One example of such collaboration has been seen in interfaith efforts towards the adoption of the UN Treaty on the Prohibition of Nuclear Weapons (TPNW) in July, 2017. Various FBOs, including groups from Christian, Muslim, Hindu and Buddhist traditions, gathered to share common concerns about the inhumane nature of nuclear weapons that are incompatible with the values upheld by their faith traditions.

The group “Faith Communities Concerned about Nuclear Weapons” has to date issued nine joint statements, in collaboration with the 2017 Nobel Peace Prize Laureate ICAN – the International Campaign to Abolish Nuclear Weapons – on the occasion of the negotiation conferences for the TPNW and recent Non-Proliferation Treaty (NPT) Review Conferences.

This year in April, the group also issued a joint statement at the PrepCom for the 2020 NPT Review Conference. It states: “As people of faith, we advocate for the right of all people to live in security and dignity; we seek to heed the commands of conscience and the call to justice; we are united in our determination to protect the vulnerable and to exercise the stewardship that will safeguard Earth for present and future generations.

“Nuclear weapons profoundly violate all these values and commitments. We can never accept a conception of security that privileges the concerns of any state or nation over the good of the human and planetary whole. The horrific destructiveness of nuclear weapons makes their abolition the only path to authentic human security.”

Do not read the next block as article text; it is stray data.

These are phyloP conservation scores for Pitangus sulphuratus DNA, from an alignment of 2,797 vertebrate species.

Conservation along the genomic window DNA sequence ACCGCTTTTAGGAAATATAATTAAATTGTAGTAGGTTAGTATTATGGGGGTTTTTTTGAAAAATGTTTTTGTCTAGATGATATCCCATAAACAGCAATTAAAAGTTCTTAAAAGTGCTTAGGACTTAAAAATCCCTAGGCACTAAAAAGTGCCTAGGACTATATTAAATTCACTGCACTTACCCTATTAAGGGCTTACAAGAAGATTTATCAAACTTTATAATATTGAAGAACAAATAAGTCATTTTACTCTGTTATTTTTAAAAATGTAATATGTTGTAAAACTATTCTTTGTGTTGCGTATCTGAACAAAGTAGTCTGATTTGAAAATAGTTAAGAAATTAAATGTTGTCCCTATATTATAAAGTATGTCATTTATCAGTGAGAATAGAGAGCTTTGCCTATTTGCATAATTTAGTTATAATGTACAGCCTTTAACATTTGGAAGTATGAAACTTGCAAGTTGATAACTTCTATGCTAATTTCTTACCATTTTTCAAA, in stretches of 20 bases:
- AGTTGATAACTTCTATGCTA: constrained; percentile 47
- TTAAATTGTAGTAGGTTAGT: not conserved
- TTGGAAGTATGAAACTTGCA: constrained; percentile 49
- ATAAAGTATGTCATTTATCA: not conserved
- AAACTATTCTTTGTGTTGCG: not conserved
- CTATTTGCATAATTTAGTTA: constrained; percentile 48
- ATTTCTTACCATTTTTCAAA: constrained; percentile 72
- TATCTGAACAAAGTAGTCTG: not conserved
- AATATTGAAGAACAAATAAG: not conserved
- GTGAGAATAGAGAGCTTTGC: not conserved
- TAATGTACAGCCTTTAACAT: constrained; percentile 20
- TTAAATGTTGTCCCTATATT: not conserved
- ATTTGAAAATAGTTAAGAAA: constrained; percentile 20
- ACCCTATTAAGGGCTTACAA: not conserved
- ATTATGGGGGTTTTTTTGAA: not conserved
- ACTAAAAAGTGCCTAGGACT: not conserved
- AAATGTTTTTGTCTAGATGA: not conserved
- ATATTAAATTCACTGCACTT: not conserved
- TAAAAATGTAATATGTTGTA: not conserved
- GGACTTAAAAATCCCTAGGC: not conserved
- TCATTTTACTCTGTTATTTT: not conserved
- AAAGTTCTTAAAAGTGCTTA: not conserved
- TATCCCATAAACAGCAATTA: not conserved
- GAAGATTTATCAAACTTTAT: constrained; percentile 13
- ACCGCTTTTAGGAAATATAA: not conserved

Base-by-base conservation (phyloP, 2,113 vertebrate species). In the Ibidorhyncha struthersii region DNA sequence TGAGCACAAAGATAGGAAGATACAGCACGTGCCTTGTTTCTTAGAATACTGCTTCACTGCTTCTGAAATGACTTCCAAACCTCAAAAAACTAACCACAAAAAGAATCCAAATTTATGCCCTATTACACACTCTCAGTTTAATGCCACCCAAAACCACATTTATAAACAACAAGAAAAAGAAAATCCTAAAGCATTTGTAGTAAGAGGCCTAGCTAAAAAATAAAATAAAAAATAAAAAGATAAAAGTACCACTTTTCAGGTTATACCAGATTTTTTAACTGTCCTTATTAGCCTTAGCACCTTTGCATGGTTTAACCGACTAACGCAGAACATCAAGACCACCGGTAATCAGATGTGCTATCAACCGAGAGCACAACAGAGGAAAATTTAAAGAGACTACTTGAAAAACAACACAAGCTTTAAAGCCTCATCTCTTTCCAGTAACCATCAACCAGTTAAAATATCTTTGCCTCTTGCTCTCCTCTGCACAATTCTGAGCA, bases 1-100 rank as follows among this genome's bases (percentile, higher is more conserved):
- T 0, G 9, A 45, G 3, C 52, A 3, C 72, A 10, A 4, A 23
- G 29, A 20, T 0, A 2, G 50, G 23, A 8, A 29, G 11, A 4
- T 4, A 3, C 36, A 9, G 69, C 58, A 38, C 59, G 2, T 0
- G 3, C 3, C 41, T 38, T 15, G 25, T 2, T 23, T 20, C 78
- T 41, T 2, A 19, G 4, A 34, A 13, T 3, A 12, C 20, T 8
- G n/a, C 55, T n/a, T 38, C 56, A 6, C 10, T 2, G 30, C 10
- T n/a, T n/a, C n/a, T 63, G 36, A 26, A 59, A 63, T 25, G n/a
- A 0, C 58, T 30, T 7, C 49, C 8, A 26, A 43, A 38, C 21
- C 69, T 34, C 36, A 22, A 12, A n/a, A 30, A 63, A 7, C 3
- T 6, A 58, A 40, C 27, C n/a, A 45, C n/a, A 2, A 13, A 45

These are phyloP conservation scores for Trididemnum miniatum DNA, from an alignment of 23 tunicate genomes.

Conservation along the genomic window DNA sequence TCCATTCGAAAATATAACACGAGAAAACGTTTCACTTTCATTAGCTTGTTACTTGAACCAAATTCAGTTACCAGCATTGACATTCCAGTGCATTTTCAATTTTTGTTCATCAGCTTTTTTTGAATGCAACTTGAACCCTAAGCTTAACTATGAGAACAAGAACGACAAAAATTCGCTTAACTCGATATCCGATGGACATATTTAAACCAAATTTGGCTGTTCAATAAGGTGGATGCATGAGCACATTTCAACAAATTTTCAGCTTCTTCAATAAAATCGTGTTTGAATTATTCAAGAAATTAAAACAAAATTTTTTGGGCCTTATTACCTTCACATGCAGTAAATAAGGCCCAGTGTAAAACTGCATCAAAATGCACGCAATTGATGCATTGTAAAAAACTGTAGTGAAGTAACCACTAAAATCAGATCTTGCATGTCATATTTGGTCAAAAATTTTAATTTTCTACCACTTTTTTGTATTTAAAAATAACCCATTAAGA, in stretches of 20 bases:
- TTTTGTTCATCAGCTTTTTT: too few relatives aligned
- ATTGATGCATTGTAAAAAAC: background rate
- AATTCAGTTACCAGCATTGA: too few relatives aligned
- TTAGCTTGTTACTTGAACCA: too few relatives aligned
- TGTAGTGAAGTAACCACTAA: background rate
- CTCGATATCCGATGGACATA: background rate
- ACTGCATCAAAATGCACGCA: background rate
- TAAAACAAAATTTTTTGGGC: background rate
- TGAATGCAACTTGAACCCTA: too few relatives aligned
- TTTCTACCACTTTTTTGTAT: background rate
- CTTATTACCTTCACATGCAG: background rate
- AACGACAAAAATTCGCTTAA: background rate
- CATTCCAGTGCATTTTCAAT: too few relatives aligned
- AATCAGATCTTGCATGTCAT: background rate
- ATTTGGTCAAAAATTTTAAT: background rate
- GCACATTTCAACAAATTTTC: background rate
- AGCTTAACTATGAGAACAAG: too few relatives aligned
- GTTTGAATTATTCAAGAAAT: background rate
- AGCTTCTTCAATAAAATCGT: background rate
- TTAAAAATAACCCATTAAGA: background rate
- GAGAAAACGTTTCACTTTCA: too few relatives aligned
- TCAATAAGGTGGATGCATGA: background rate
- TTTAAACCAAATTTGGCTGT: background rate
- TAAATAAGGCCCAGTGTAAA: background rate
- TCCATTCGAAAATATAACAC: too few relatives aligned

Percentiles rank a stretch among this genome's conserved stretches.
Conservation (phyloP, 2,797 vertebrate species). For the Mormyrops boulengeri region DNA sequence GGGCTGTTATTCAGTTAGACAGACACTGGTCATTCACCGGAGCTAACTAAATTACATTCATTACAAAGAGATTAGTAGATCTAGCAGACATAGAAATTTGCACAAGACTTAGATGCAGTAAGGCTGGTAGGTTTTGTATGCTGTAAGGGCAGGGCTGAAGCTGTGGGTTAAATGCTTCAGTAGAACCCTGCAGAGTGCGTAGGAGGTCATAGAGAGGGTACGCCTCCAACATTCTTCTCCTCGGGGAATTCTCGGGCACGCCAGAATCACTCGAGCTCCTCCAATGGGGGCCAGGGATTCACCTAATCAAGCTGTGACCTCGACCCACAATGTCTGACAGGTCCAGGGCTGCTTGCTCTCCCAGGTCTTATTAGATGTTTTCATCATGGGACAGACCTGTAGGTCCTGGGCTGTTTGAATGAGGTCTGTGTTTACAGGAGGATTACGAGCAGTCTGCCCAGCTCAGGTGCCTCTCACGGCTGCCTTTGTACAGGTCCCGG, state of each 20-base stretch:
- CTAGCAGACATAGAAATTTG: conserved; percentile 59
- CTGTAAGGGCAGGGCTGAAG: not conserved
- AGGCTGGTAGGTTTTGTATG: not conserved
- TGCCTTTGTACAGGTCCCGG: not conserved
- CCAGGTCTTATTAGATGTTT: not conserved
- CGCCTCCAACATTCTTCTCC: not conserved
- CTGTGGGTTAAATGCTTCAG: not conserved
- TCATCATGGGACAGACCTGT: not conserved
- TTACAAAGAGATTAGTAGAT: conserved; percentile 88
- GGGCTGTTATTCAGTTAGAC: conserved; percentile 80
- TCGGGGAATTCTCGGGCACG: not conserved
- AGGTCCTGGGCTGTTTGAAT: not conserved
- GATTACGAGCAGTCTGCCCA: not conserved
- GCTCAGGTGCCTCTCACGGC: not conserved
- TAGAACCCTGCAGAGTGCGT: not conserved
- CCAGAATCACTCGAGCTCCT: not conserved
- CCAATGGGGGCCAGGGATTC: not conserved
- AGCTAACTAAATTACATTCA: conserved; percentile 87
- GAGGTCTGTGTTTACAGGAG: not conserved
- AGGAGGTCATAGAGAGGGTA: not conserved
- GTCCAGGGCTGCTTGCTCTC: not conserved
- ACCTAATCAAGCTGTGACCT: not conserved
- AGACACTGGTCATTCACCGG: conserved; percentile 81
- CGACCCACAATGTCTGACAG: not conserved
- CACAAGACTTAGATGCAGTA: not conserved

In the statement, as people of faith, we urged States parties to:

“Heed the voices of the world’s hibakusha (all the victims of nuclear weapons) and recommit to the unequivocal undertaking to achieve and maintain a world without nuclear weapons, noting that the fundamental justification for the TPNW is the prevention of the catastrophic humanitarian consequences of any use of such weapons.”

Anyone who is interested in supporting such initiatives is welcome to join with us, and I hope that on some future occasion, when we deliver a new interfaith statement, you might lend us your support and involve all those in our respective faith communities who are concerned about these issues.

The statement I quoted earlier reads: “people of faith […] advocate for the right of all people to live in security and dignity.” Today, we cannot but be aware of the limitations of the traditional security approach that privileges the concerns of a particular state or nation above everything else.

For this reason, we are impelled to raise our voices supporting the transition to a new set of security principles that focus more on the security of each individual rather than state interests and state security.

In that sense, the real definition of “human security” should be as a common ground or meeting place where people of faith can collaborate towards peace and well-being for all.

Today, more than ever, it is important to direct our attention to the lived reality of each and every human being in all issues. We are called upon to fulfill our role and raise our voices of conscience. [IDN-InDepthNews – 11 October 2018]

Photo: Hirotsugu Terasaki, Vice President, Director General of International Bureau, Peace and Global Issues, United Nations Liaison Offices, Soka Gakkai, addressing the opening session of the two-day Congress of the Leaders of World and Traditional Religions on October 10, 2018 in Astana, the capital of Kazakhstan. Credit: Katsuhiro Asagiri, IDN-INPS Multimedia director.